Week four: Say cheese!

Organic Sharp Cheddar Cheese

No, you did not click on the wrong tab.  No, I did not mistakenly post the nutrition article on the exercise page.  If you meant to go to the exercise tab and read the exercise article, you are on the correct page.  And no, I haven’t gone off the deep end.  Not yet, anyway!

So what on earth does cheese have to do with exercise?  I’ll tell you.  This week we’re talking about the proper way to stretch your muscles when working out.  Bet you’re still confused as to how cheese fits into all of this.  I’ll explain first by asking you a question, then by giving an analogy.  First, the question.

Q:  When is the proper time to stretch when exercising?

  1. Before beginning your workout
  2. During your workout
  3. At the end of your workout

If you’re like most people, you probably answered “1. before beginning your workout.”  You see it all the time – in real life at the gym, in aerobics classes, walking tracks, even in the movies – people stretching, bending and twisting before beginning any exercise at all.  Without a doubt, that is the most dangerous time to stretch your muscles.

Why is it so dangerous?  The answer is simple – cold muscles are not pliable, warm muscles are.  To help you understand, I’ll use cheese as an analogy for your muscles.  Let’s say you take a block of cheese out of the refrigerator and cut a slice.  While the slice is still cold, you take it in your fingers and pull from each end.  The cheese slice breaks in half.  But, if you take that same slice of cheese and let it become warmed up a little, even just to room temperature, it’s pliable.  If you pull from each end it stretches without breaking.  The warmer the cheese becomes the more yielding it is to stretching.

It’s the same way with your muscles.  Stretch them without warming up a little and you risk injury.  A short warm-up (five minutes for light workouts, 10 minutes for higher intensities) gradually increases the blood flow to your muscles and helps them to become more flexible and work more effectively.  Your performance will be improved; therefore you’ll get the maximum benefit from your workout.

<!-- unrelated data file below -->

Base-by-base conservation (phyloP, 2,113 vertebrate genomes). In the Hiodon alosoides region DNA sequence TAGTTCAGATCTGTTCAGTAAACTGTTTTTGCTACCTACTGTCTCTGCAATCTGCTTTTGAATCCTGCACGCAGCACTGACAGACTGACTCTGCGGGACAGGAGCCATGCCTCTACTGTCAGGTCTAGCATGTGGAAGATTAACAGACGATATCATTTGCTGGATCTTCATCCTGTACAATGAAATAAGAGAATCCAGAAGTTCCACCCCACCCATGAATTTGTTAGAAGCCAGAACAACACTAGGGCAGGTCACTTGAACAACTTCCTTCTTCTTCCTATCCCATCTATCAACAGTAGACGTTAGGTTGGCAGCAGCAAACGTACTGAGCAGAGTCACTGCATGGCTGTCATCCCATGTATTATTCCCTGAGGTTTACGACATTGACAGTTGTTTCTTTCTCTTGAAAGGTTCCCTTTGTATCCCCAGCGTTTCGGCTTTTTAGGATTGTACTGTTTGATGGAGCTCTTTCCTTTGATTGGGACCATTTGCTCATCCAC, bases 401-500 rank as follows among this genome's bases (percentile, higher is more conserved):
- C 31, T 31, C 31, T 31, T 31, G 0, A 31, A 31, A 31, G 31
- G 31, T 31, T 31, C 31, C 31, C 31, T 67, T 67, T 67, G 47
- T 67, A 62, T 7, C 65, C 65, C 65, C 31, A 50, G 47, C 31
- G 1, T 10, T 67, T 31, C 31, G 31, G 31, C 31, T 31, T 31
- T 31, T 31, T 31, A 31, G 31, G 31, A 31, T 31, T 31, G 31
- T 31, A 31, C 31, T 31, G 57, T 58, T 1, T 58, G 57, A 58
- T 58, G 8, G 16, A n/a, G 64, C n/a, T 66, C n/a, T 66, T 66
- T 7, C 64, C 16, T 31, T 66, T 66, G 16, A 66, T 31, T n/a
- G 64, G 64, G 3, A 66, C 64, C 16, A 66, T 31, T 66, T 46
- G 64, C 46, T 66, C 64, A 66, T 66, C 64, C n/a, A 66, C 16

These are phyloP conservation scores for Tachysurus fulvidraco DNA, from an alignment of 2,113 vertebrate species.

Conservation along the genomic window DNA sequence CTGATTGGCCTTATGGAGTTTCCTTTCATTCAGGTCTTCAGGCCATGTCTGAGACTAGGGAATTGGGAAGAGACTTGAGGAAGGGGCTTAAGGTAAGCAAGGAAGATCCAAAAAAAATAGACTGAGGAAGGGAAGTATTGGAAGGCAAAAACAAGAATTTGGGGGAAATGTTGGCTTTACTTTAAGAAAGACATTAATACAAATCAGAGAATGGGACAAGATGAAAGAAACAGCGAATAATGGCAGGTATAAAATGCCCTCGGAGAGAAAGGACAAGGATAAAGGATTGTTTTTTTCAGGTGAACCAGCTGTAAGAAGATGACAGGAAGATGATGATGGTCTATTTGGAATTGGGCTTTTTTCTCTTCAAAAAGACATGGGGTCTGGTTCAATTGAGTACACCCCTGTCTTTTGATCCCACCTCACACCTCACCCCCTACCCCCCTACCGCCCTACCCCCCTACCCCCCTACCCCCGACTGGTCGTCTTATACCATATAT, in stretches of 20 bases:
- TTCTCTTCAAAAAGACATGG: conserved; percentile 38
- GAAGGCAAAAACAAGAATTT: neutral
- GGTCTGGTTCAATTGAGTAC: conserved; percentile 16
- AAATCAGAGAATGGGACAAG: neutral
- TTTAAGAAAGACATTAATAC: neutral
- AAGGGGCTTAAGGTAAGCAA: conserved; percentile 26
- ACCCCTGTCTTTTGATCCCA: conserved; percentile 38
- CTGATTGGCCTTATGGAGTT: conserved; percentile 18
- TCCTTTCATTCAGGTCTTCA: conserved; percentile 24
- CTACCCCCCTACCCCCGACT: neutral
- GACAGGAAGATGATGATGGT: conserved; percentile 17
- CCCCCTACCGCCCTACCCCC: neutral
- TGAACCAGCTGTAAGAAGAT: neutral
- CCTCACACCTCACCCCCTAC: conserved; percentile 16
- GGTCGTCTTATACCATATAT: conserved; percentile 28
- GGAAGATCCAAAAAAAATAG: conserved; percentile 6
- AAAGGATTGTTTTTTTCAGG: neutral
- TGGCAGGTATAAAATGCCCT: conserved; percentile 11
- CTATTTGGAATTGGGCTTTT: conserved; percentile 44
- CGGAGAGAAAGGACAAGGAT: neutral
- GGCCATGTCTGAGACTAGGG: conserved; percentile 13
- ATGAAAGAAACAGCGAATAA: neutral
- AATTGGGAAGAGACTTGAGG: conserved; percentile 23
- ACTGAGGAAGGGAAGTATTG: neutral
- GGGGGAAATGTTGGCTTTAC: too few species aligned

Stretching at the end of your workout is just as important.  When you exercise, lactic acid builds up in your muscles, which can cause soreness and fatigue.  Stretching not only reduces these symptoms, it helps your muscles to recover faster and improve your overall flexibility.

Here are some good stretching dos and don’ts to keep in mind.


  • Be sure to do a light warmup of five – 10 minutes before stretching, such as a brisk walk, jogging in place, or a few minutes on a bike or treadmill on low resistance.
  • Stretch out your major muscles groups such as upper and lower legs, hips, back, neck and shoulders.
  • Stretch out one muscle group at the time – the fewer muscles you stretch at once, the better control you have over how intensely you can stretch that group.
  • Hold each stretch for about 30 seconds.
  • Keep the movements gentle and slow.
  • Be consistent and make it a part of every workout for increased overall flexibility and range of motion.


  • Don’t use stretching as your warmup. You may suffer injury to your muscles if you try to stretch them “cold.”  Remember the cheese analogy!
  • Don’t bounce or make sudden moves.
  • Don’t stretch until it hurts.  You should feel slight tension but not pain.  Pain indicates you’re stretching too far and in danger of injury.

Bet from now on whenever you’re stretching you’ll think of cheese!

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